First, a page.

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From Tim Ellison <t.p.elli...@gmail.com>
Subject Re: Contribution of security, crypto, and x-net libraries
Date Fri, 18 Nov 2005 20:34:52 GMT
This is very cool -- well done Mikhail and everyone at Intel involved in
producing this contribution.  The Harmony train(*) is leaving the
station :-)

(*) Ref: Geir's note to the list on Nov 8:
"I think of Harmony as a big freight train and [an earlier] contribution
builds on the contributions of Dan, Archie,  David, and all the others
and the train is starting to move.  The  nice thing about a lot of mass
is that even small velocities result in very large momentum."

Loenko, Mikhail Y wrote:
> With pleasure I announce the first contribution to Harmony on behalf of
> Intel. The archive with the contribution is uploaded to the following
> location:
>  
> http://issues.apache.org/jira/browse/HARMONY-16
>  
> The contribution includes the following things related to Java security:
>  
> 1) Java Security Architecture (public API)
> 2) Java Cryptography Architecture (JCA) and Java Cryptography Extension
> (JCE)
> 3) Java Secure Socket Extension (JSSE)
> 4) Simple Authentication and Security Layer (SASL)
> 5) Java Authentication and Authorization Service (JAAS)
> 6) GSS-API (JGSS)
> 7) ASN.1 support framework and documentation for it. 
>  
> The contribution does not include security providers and login modules
> except for NT and UNIX login modules, provided as an example, and a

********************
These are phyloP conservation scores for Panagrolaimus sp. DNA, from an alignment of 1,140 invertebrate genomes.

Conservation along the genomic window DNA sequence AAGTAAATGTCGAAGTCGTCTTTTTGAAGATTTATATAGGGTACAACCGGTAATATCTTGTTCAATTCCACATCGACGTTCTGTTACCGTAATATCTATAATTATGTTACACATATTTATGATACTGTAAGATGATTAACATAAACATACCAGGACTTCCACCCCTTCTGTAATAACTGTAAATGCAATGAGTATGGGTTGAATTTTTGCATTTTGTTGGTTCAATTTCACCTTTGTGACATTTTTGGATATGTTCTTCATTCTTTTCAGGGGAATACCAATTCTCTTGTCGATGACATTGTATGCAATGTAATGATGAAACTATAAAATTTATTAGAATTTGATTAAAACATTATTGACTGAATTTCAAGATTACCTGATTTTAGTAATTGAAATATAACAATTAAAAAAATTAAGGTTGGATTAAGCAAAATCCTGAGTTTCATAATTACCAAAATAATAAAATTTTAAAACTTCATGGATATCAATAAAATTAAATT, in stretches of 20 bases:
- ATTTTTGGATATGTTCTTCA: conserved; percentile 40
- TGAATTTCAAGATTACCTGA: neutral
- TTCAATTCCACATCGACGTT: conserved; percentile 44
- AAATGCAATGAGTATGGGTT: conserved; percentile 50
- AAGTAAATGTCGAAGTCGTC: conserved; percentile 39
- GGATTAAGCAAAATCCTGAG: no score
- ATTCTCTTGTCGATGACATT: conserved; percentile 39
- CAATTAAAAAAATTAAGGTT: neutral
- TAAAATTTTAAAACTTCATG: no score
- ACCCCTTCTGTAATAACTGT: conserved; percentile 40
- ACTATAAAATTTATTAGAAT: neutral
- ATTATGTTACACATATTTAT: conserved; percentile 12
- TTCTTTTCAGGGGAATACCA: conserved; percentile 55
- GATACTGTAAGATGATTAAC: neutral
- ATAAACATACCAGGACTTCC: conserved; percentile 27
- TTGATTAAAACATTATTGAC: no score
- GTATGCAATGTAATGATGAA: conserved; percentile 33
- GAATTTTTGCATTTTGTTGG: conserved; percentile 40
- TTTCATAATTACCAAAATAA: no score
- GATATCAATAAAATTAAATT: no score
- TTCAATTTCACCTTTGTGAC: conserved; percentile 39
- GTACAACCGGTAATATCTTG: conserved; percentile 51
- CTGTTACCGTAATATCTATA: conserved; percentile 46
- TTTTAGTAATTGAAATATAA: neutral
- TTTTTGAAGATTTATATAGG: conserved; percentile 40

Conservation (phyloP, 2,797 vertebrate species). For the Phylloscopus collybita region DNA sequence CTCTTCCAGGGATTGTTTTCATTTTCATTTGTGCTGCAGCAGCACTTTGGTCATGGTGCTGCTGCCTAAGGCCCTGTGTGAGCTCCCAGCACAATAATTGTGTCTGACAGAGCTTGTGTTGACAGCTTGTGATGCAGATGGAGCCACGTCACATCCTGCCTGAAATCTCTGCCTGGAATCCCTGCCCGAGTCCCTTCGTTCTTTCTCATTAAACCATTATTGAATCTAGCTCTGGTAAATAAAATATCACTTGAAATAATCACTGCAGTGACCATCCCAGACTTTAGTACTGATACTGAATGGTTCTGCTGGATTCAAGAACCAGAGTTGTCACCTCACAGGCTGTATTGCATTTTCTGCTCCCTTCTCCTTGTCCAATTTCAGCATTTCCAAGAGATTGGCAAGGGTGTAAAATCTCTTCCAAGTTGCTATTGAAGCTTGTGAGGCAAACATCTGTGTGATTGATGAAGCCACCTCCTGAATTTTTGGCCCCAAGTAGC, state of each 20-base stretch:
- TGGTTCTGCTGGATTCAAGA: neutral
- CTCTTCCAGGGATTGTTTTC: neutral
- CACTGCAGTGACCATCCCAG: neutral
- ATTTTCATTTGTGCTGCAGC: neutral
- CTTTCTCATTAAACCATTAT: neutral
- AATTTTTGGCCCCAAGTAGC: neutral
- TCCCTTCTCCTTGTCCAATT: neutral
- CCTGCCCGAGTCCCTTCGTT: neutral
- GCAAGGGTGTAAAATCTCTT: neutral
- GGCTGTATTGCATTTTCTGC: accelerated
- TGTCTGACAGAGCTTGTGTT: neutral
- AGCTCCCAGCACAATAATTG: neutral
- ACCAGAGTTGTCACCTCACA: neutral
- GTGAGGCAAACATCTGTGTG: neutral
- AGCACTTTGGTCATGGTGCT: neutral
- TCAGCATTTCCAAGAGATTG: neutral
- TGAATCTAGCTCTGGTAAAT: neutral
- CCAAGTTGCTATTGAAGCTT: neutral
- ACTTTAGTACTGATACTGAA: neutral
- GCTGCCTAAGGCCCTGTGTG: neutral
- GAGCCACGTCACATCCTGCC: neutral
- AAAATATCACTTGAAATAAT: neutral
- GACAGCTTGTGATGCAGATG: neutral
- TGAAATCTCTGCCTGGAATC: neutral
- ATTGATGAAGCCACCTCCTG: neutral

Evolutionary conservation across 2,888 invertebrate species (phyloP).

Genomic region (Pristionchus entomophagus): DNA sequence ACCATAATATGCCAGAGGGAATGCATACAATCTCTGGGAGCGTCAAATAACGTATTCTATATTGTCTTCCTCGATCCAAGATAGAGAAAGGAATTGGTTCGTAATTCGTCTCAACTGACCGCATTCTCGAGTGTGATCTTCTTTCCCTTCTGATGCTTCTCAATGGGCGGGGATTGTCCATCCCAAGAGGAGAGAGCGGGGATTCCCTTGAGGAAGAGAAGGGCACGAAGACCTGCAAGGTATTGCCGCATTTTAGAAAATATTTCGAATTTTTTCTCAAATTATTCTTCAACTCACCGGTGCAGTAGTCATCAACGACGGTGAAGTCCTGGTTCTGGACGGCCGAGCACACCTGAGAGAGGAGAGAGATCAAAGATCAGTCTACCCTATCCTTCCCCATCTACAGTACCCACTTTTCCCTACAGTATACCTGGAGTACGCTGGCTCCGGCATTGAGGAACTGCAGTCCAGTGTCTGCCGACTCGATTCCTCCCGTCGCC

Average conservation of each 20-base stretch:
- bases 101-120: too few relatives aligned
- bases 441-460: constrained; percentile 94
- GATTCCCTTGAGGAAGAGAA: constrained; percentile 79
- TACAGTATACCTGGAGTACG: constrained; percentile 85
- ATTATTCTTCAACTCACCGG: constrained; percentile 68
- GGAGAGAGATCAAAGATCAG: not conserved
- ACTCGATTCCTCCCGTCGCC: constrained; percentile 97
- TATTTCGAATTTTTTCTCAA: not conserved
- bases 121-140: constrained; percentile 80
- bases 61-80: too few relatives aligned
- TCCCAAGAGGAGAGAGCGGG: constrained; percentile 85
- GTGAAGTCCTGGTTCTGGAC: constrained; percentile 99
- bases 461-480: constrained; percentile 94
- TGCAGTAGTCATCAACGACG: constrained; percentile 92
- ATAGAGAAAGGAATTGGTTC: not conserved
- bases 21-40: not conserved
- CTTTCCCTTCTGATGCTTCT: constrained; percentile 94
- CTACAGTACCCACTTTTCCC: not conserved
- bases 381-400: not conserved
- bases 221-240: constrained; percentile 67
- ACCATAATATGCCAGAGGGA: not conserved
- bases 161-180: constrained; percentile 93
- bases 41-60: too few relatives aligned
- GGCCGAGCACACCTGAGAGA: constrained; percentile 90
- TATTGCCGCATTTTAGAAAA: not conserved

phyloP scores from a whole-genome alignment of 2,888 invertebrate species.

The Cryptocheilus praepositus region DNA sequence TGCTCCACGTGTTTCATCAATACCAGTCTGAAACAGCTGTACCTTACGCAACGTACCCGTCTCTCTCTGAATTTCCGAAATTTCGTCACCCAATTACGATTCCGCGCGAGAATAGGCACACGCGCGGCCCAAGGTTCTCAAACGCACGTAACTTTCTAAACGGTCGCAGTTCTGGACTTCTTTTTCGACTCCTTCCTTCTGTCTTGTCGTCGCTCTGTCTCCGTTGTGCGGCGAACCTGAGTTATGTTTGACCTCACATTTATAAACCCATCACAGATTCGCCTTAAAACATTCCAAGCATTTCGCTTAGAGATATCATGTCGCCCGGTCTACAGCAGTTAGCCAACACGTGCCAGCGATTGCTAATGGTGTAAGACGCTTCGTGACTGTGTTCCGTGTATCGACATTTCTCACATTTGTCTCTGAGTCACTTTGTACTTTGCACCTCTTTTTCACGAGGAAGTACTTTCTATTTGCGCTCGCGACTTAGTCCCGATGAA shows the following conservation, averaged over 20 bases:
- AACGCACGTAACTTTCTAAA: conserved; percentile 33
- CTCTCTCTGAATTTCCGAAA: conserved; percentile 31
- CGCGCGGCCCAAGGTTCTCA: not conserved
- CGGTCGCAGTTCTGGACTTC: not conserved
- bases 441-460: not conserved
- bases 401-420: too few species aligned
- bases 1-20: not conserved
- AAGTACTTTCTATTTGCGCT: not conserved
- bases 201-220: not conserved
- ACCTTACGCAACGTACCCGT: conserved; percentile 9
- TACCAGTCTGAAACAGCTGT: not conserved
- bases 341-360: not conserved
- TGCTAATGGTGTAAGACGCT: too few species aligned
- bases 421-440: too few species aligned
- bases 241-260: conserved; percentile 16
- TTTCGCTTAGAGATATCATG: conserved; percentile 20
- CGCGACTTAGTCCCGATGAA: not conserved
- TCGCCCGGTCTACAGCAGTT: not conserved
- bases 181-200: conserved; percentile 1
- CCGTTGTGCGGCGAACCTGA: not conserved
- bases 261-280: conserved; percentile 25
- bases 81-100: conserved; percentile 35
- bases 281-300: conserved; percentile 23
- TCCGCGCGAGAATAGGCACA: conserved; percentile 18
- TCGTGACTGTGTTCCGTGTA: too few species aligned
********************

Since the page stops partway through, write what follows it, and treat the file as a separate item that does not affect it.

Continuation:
> Certificate Factory provider. 
> We have tested this code with BouncyCastle, GNU-crypto, and JESSIE
> third-party security providers.
>  
> The code is a result of efforts of Intel Managed Runtime Division team.
> One should be able to run this code with a 1.4+ compatible JRE/VM (we
> tested it with commercial JVMs). Classes that require special support
> from the VM are not included into the contribution. This is, for
> example, the reason why there isn't java.security.AccessController
> class. The implementation is done according to Java 5 specification,
> with the exception of where Java 5 specific language features, such as
> generics, are required. There are some package names starting with
> com.openintel.*, but, should the contribution be accepted, these are
> easy to rename. 
>  
> Most of the code is pure Java, but where the native parts are required,
> they are provided for Linux and Windows on IA-32 architecture.
>  
> Some folks at Intel spent some time over the last week trying to figure
> out whether or not it is going to work with the recent contribution of
> lang/util/io/net/nio packages by IBM, and the general consensus is that
> they, mostly, should be compatible. We have verified that it is already
> possible to run ant and the Eclipse compiler with this combination and
> we are committed to work with the community to get more complex
> workloads to work under Harmony.

We will work closely with you to resolve any issues you have to ensure
the two contributions work well together.

Regards,
Tim


> The archive contains the README file that explains the things doable
> with this code, but should any additional clarification be required, I
> am ready to answer any questions. Please try this code out!
>  
> Mikhail Loenko,
> Intel Managed Runtime Division
> 

-- 

Tim Ellison (t.p.ellison@gmail.com)
IBM Java technology centre, UK.

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